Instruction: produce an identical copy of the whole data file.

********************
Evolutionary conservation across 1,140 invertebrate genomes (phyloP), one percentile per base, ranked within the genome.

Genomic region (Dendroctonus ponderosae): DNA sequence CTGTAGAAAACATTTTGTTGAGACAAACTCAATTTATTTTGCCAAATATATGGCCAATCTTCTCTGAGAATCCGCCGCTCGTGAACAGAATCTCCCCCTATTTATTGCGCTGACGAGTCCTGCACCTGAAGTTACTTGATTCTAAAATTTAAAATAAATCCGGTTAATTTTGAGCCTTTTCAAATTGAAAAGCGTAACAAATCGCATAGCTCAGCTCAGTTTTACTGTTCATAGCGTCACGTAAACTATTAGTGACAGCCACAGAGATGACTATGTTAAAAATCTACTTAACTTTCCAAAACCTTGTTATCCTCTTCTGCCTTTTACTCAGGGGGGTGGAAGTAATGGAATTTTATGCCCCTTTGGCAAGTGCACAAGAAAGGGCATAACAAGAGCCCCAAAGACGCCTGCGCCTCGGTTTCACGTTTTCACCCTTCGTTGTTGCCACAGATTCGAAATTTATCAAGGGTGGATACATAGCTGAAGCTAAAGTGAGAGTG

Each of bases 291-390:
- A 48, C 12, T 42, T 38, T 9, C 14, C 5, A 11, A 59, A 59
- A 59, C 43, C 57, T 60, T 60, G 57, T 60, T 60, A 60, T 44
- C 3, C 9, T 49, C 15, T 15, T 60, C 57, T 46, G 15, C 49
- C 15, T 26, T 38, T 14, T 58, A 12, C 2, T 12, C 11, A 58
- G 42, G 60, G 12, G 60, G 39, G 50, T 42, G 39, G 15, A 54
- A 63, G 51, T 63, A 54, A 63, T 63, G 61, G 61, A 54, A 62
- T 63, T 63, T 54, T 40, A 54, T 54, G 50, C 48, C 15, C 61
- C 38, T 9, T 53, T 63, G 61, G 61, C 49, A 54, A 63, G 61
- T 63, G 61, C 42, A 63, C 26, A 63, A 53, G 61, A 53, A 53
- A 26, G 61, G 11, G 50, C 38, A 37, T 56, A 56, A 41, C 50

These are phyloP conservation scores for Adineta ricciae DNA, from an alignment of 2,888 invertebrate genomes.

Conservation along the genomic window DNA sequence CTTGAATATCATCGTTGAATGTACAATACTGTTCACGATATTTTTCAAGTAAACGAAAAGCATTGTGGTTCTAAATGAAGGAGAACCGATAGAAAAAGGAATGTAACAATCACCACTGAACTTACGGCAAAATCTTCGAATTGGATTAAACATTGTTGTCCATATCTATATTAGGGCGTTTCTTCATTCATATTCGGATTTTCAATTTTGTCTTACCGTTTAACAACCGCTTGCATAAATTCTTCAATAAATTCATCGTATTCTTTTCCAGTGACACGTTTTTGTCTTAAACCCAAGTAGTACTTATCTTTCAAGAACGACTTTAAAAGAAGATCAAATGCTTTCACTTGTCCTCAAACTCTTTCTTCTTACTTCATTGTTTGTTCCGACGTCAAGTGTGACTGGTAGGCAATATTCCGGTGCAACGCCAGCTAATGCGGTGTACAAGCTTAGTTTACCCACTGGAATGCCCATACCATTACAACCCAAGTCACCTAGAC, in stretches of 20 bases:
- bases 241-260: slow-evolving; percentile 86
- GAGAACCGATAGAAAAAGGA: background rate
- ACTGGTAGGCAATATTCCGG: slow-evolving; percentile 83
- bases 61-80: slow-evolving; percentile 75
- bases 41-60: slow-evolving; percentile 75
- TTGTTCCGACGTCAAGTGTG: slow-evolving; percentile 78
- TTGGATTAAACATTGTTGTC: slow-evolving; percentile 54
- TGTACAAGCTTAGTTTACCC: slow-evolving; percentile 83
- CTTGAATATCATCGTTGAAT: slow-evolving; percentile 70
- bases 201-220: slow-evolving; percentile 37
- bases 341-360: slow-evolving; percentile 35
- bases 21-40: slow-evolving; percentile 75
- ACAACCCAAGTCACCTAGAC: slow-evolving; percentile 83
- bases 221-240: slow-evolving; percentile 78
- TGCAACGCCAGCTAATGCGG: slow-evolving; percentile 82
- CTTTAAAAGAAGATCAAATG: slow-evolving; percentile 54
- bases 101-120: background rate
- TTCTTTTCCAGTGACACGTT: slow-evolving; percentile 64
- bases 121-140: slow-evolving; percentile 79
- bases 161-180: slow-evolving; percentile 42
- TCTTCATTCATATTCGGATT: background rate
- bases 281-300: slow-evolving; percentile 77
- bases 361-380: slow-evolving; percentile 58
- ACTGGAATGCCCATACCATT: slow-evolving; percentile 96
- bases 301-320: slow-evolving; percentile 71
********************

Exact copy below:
Evolutionary conservation across 1,140 invertebrate genomes (phyloP), one percentile per base, ranked within the genome.

Genomic region (Dendroctonus ponderosae): DNA sequence CTGTAGAAAACATTTTGTTGAGACAAACTCAATTTATTTTGCCAAATATATGGCCAATCTTCTCTGAGAATCCGCCGCTCGTGAACAGAATCTCCCCCTATTTATTGCGCTGACGAGTCCTGCACCTGAAGTTACTTGATTCTAAAATTTAAAATAAATCCGGTTAATTTTGAGCCTTTTCAAATTGAAAAGCGTAACAAATCGCATAGCTCAGCTCAGTTTTACTGTTCATAGCGTCACGTAAACTATTAGTGACAGCCACAGAGATGACTATGTTAAAAATCTACTTAACTTTCCAAAACCTTGTTATCCTCTTCTGCCTTTTACTCAGGGGGGTGGAAGTAATGGAATTTTATGCCCCTTTGGCAAGTGCACAAGAAAGGGCATAACAAGAGCCCCAAAGACGCCTGCGCCTCGGTTTCACGTTTTCACCCTTCGTTGTTGCCACAGATTCGAAATTTATCAAGGGTGGATACATAGCTGAAGCTAAAGTGAGAGTG

Each of bases 291-390:
- A 48, C 12, T 42, T 38, T 9, C 14, C 5, A 11, A 59, A 59
- A 59, C 43, C 57, T 60, T 60, G 57, T 60, T 60, A 60, T 44
- C 3, C 9, T 49, C 15, T 15, T 60, C 57, T 46, G 15, C 49
- C 15, T 26, T 38, T 14, T 58, A 12, C 2, T 12, C 11, A 58
- G 42, G 60, G 12, G 60, G 39, G 50, T 42, G 39, G 15, A 54
- A 63, G 51, T 63, A 54, A 63, T 63, G 61, G 61, A 54, A 62
- T 63, T 63, T 54, T 40, A 54, T 54, G 50, C 48, C 15, C 61
- C 38, T 9, T 53, T 63, G 61, G 61, C 49, A 54, A 63, G 61
- T 63, G 61, C 42, A 63, C 26, A 63, A 53, G 61, A 53, A 53
- A 26, G 61, G 11, G 50, C 38, A 37, T 56, A 56, A 41, C 50

These are phyloP conservation scores for Adineta ricciae DNA, from an alignment of 2,888 invertebrate genomes.

Conservation along the genomic window DNA sequence CTTGAATATCATCGTTGAATGTACAATACTGTTCACGATATTTTTCAAGTAAACGAAAAGCATTGTGGTTCTAAATGAAGGAGAACCGATAGAAAAAGGAATGTAACAATCACCACTGAACTTACGGCAAAATCTTCGAATTGGATTAAACATTGTTGTCCATATCTATATTAGGGCGTTTCTTCATTCATATTCGGATTTTCAATTTTGTCTTACCGTTTAACAACCGCTTGCATAAATTCTTCAATAAATTCATCGTATTCTTTTCCAGTGACACGTTTTTGTCTTAAACCCAAGTAGTACTTATCTTTCAAGAACGACTTTAAAAGAAGATCAAATGCTTTCACTTGTCCTCAAACTCTTTCTTCTTACTTCATTGTTTGTTCCGACGTCAAGTGTGACTGGTAGGCAATATTCCGGTGCAACGCCAGCTAATGCGGTGTACAAGCTTAGTTTACCCACTGGAATGCCCATACCATTACAACCCAAGTCACCTAGAC, in stretches of 20 bases:
- bases 241-260: slow-evolving; percentile 86
- GAGAACCGATAGAAAAAGGA: background rate
- ACTGGTAGGCAATATTCCGG: slow-evolving; percentile 83
- bases 61-80: slow-evolving; percentile 75
- bases 41-60: slow-evolving; percentile 75
- TTGTTCCGACGTCAAGTGTG: slow-evolving; percentile 78
- TTGGATTAAACATTGTTGTC: slow-evolving; percentile 54
- TGTACAAGCTTAGTTTACCC: slow-evolving; percentile 83
- CTTGAATATCATCGTTGAAT: slow-evolving; percentile 70
- bases 201-220: slow-evolving; percentile 37
- bases 341-360: slow-evolving; percentile 35
- bases 21-40: slow-evolving; percentile 75
- ACAACCCAAGTCACCTAGAC: slow-evolving; percentile 83
- bases 221-240: slow-evolving; percentile 78
- TGCAACGCCAGCTAATGCGG: slow-evolving; percentile 82
- CTTTAAAAGAAGATCAAATG: slow-evolving; percentile 54
- bases 101-120: background rate
- TTCTTTTCCAGTGACACGTT: slow-evolving; percentile 64
- bases 121-140: slow-evolving; percentile 79
- bases 161-180: slow-evolving; percentile 42
- TCTTCATTCATATTCGGATT: background rate
- bases 281-300: slow-evolving; percentile 77
- bases 361-380: slow-evolving; percentile 58
- ACTGGAATGCCCATACCATT: slow-evolving; percentile 96
- bases 301-320: slow-evolving; percentile 71